‘By combining images of the iconic Pillars of Creation from two cameras aboard NASA’s James Webb Space Telescope, the universe has been framed in its infrared glory,’ the Webb team wrote.
They said it ‘set this star-forming region ablaze with new details’.
When knots of gas and dust with sufficient mass form in the pillars, they begin to collapse under their own gravitational attraction, slowly heat up, and eventually form new stars.
‘Newly-formed stars are especially apparent at the edges of the top two pillars – they are practically bursting onto the scene,’ the Webb team said.
‘Almost everything you see in this scene is local.
‘The distant universe is largely blocked from our view both by the interstellar medium, which is made up of sparse gas and dust located between the stars, and a thick dust lane in our Milky Way galaxy.
‘As a result, the stars take centre stage in Webb’s view of the Pillars of Creation.’
The Pillars of Creation are located in the constellation Serpens.
New super space telescope: Webb (pictured) has instruments that see in different wavelengths of infrared
In October, experts released a Pillars of Creation image from the Near-Infrared Camera (NIRCam)
They then followed that up with an image from its Mid-Infrared Instrument (MIRI)
This contains a young hot star cluster, NGC6611, visible with modest back-garden telescopes, that is sculpting and illuminating the surrounding gas and dust, resulting in a huge hollowed-out cavity and pillars, each several light-years long.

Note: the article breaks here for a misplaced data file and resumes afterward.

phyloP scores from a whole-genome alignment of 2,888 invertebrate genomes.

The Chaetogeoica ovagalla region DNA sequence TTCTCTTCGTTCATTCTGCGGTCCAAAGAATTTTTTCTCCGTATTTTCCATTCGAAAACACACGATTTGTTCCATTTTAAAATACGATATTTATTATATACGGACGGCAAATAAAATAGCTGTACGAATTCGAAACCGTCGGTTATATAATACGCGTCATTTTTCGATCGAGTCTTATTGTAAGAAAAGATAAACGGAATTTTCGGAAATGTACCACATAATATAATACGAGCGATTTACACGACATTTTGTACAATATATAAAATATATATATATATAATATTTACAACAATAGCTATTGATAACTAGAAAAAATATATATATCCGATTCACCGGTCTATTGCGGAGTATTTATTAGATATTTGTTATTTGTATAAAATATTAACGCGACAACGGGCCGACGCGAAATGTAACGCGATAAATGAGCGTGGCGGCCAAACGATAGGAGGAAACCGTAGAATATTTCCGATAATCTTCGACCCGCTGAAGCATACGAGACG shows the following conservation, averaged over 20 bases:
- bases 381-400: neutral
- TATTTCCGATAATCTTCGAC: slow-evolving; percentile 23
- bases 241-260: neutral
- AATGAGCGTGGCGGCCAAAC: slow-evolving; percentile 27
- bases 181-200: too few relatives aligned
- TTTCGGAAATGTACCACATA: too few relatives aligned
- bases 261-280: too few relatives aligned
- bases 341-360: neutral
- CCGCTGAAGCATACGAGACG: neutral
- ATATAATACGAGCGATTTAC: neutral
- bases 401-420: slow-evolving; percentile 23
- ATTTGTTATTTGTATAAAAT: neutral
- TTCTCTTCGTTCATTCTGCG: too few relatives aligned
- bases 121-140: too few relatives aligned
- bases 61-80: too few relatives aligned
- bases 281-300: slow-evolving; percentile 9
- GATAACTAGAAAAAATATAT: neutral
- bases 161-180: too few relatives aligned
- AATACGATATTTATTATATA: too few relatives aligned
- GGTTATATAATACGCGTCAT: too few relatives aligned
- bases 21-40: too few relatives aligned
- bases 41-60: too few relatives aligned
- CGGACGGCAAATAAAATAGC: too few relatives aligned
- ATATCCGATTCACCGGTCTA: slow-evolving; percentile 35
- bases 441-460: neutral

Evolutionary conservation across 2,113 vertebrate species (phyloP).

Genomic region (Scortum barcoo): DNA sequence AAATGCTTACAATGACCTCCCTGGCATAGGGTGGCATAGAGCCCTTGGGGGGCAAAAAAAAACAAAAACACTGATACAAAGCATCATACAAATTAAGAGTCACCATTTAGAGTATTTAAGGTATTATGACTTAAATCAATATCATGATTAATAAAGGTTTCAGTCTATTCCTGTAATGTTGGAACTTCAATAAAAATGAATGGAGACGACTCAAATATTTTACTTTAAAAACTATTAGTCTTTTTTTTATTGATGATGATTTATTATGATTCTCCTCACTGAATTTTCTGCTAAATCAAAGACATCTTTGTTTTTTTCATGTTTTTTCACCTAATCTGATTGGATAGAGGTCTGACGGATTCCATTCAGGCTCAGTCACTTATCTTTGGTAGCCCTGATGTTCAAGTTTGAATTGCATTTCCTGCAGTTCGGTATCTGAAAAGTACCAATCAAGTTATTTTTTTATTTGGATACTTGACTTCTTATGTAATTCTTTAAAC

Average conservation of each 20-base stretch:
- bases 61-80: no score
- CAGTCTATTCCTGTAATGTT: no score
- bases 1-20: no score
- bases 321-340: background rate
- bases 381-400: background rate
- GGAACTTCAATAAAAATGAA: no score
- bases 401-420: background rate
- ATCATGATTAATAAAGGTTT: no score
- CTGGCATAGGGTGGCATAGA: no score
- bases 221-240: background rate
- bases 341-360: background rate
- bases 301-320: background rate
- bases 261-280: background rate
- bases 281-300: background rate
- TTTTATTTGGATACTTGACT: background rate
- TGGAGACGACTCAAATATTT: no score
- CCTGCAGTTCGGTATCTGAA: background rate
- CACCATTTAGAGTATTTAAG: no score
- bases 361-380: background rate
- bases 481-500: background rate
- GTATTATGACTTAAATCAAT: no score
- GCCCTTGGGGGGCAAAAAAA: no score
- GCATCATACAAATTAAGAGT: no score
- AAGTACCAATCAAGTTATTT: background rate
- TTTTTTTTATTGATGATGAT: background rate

The Hubble image from 1995 hinted at new stars being born within the pillars. Owing to obscuring dust, Hubble’s visible light picture was unable to see inside and prove that young stars were forming.
NASA then sent Hubble back for a second visit, allowing them to compare the two shots.
Astronomers noticed changes in a jet-like feature shooting away from one of the newborn stars within the pillars.
The jet grew 60 billion miles longer in the time between observations, suggesting material in the jet was traveling at a speed of about 450,000 miles per hour.
The James Webb Telescope: NASA’s $10 billion telescope is designed to detect light from the earliest stars and galaxies
The James Webb telescope has been described as a ‘time machine’ that could help unravel the secrets of our universe.
The telescope will be used to look back to the first galaxies born in the early universe more than 13.5 billion years ago, and observe the sources of stars, exoplanets, and even the moons and planets of our solar system.
The vast telescope, which has already cost more than $7 billion (£5 billion), is considered a successor to the orbiting Hubble Space Telescope
The James Webb Telescope and most of its instruments have an operating temperature of roughly 40 Kelvin – about minus 387 Fahrenheit (minus 233 Celsius).
It is the world’s biggest and most powerful orbital space telescope, capable of peering back 100-200 million years after the Big Bang.
The orbiting infrared observatory is designed to be about 100 times more powerful than its predecessor, the Hubble Space Telescope.
NASA likes to think of James Webb as a successor to Hubble rather than a replacement, as the two will work in tandem for a while.
The Hubble telescope was launched on April 24, 1990, via the space shuttle Discovery from Kennedy Space Centre in Florida.
It circles the Earth at a speed of about 17,000mph (27,300kph) in low Earth orbit at about 340 miles in altitude.